I was going to have two weeks away from the computer, but I only lasted about ten days and to be honest my fingers were itching to be at the keyboard the moment I got back from my weekend in Madrid and from choice, not necessity. You just can't escape the next book.
But it gave me a chance to step back from things and take a slightly more detached view of books and book people. There were a couple of interesting stories in the papers about the Amazon review system, with suggestions that certain writers are planting poor reviews on their rivals' websites. It's not a new accusation; a friend of mine is certain that a much more successful author in the same genre has conducted a prolonged campaign against him under half a dozen different names. Only a couple of months ago the Russian scholar Orlando Figes was forced to apologise for savaging a fellow historian's books on Amazon under a false name.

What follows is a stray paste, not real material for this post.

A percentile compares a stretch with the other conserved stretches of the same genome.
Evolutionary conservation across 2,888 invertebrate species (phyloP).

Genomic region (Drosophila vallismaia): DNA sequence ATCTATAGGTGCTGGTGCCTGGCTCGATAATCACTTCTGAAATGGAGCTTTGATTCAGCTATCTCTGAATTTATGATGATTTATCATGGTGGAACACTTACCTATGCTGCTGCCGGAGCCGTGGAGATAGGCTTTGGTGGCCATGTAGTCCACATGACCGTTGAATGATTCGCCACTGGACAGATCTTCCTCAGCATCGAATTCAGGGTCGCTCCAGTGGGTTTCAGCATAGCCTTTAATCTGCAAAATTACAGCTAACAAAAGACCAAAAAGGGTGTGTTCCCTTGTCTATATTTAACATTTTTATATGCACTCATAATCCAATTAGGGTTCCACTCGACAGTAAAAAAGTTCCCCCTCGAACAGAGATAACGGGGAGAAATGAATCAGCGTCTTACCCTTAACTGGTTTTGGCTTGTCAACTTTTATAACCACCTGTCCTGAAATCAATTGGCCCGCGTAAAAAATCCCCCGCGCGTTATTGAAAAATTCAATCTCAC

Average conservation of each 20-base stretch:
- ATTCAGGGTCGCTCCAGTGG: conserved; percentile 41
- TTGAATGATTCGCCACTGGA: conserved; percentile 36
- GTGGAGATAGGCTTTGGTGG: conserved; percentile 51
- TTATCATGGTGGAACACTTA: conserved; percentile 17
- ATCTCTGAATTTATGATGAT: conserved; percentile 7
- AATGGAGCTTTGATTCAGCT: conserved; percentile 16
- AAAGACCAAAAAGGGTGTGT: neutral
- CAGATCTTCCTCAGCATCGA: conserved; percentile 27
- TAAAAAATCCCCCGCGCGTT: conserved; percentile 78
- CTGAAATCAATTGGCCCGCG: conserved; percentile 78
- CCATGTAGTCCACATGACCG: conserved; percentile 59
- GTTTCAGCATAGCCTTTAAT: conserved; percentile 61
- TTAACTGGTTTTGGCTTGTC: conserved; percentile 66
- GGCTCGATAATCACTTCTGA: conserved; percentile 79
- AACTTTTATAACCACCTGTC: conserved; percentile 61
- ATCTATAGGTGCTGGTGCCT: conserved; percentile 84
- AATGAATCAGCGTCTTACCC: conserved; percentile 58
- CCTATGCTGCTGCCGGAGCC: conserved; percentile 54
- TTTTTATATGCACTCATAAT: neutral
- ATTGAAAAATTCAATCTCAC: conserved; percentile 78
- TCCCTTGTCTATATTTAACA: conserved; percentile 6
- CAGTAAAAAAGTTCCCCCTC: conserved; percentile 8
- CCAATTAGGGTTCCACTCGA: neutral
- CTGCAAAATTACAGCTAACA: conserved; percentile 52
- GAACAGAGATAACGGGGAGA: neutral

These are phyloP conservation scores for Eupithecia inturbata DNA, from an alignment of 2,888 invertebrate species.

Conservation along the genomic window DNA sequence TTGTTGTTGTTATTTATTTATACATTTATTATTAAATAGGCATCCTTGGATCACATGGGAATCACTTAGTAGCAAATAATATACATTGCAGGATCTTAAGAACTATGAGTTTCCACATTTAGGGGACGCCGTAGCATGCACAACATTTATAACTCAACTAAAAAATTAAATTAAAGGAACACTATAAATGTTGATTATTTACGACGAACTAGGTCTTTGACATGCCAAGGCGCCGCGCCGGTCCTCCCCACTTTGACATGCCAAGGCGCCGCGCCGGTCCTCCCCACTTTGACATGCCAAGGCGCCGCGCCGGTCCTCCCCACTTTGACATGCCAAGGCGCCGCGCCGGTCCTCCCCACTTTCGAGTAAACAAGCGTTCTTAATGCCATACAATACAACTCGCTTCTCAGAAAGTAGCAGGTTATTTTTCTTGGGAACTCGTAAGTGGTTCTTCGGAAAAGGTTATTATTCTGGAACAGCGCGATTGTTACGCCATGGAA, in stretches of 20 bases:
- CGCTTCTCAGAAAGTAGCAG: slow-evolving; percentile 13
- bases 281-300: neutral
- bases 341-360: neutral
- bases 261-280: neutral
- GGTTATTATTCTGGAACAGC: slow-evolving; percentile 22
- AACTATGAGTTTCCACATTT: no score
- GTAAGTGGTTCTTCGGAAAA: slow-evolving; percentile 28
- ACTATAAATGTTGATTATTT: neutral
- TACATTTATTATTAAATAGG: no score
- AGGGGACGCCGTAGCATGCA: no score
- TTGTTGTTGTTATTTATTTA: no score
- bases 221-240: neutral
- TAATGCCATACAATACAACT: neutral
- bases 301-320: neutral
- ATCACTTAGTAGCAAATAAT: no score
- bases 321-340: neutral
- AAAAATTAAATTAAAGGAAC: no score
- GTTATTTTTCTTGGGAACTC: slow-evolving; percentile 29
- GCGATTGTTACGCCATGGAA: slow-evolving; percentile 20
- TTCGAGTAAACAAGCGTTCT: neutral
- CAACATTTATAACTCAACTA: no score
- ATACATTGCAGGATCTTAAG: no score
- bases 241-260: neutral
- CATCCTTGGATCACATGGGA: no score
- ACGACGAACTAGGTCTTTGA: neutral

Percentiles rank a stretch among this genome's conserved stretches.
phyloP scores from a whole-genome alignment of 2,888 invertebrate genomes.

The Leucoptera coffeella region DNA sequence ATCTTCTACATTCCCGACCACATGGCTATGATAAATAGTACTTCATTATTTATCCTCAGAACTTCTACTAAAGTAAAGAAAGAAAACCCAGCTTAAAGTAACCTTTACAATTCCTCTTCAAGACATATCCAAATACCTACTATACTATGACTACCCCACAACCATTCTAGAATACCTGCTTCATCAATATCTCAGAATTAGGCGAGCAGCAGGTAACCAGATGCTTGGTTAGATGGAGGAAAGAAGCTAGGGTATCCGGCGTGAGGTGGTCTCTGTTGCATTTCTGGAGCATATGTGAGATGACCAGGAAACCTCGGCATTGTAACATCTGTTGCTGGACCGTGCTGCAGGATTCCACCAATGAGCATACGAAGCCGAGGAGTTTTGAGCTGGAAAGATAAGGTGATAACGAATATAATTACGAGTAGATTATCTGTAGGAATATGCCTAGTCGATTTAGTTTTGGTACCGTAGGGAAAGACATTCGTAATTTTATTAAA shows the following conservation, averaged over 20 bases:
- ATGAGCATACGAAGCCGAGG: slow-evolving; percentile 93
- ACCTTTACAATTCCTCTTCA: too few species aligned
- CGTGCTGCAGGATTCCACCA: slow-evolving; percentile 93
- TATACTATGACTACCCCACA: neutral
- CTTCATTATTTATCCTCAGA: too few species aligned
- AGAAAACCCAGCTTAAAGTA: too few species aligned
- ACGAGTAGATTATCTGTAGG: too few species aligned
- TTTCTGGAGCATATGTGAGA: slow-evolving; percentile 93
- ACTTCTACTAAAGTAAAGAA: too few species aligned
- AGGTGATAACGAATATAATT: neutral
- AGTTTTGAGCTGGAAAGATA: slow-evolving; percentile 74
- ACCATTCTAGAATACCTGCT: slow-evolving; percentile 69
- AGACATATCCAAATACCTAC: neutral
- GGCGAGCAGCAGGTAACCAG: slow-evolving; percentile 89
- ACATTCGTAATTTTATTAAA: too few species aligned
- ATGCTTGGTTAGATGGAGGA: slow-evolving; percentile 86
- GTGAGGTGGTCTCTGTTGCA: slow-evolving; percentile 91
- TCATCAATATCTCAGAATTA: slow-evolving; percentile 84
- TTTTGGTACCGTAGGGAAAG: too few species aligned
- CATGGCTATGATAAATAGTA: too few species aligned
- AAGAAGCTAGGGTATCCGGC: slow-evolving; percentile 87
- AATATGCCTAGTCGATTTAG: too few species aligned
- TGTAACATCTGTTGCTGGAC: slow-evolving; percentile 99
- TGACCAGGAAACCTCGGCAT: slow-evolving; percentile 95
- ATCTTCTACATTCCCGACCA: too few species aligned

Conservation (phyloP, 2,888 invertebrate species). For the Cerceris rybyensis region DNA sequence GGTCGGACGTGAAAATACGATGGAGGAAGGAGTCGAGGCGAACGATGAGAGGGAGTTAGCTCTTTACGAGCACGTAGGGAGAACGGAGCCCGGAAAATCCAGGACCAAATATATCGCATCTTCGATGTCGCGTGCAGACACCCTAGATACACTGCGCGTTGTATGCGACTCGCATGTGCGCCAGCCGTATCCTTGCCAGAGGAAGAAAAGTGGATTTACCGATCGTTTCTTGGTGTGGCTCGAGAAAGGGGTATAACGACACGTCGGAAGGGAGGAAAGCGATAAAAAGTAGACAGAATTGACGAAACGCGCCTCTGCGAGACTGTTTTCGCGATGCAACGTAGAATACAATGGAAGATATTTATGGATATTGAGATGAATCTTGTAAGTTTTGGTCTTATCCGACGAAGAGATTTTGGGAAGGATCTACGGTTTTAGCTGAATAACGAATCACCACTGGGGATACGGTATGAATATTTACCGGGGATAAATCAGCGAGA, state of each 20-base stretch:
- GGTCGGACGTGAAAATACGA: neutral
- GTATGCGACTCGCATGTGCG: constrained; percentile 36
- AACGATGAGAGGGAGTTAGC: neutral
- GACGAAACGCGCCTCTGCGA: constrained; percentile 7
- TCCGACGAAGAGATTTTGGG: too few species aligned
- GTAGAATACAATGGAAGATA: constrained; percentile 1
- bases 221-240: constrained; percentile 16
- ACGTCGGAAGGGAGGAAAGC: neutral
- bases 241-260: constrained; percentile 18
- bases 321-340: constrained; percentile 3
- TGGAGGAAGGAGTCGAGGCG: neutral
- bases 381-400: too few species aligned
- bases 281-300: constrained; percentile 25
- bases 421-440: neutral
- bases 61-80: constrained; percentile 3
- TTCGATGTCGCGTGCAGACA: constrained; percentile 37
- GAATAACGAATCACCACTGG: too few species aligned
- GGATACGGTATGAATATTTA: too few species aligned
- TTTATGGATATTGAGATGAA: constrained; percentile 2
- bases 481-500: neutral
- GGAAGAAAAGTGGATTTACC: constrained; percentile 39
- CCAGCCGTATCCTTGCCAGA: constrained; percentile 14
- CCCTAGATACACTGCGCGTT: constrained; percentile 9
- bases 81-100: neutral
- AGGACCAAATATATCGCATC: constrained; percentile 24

Then there was the revelation that some publishing companies actually pay to plant glowing reviews of their authors' work on the site. A PR film has cheerfully admitted charging £5,000 for supplying the service, which probably makes it more lucrative to write reviews than most books. I suppose that helps explain why it's amazing how often when you look at a novel's Amazon page the first half a dozen or more five star reviews are followed by a one or two star as the actual paying customers get involved. Sometimes it's because it's the author has asked his mates to post a review if they've enjoyed his book, which I suppose is fair enough. But some writers seem to have a lot more mates than others.
Taken together it makes you wonder if the whole online review system isn't totally flawed.
Not that anything will change. No book publisher is going to take a single step back from the internet when the entire industry is in danger of being sucked into whirling vortex that is the world wide web. And, let's be perfectly honest, for a writer there's nothing better than someone giving their unbiased opinion that you've produced a masterpiece.
The only people who can improve the situation are the book buying public. If the first few pages of each and every book on Amazon were available in preview it would give readers the opportunity to try before they buy and there's no better, honest or more straightforward way of judging a product than that.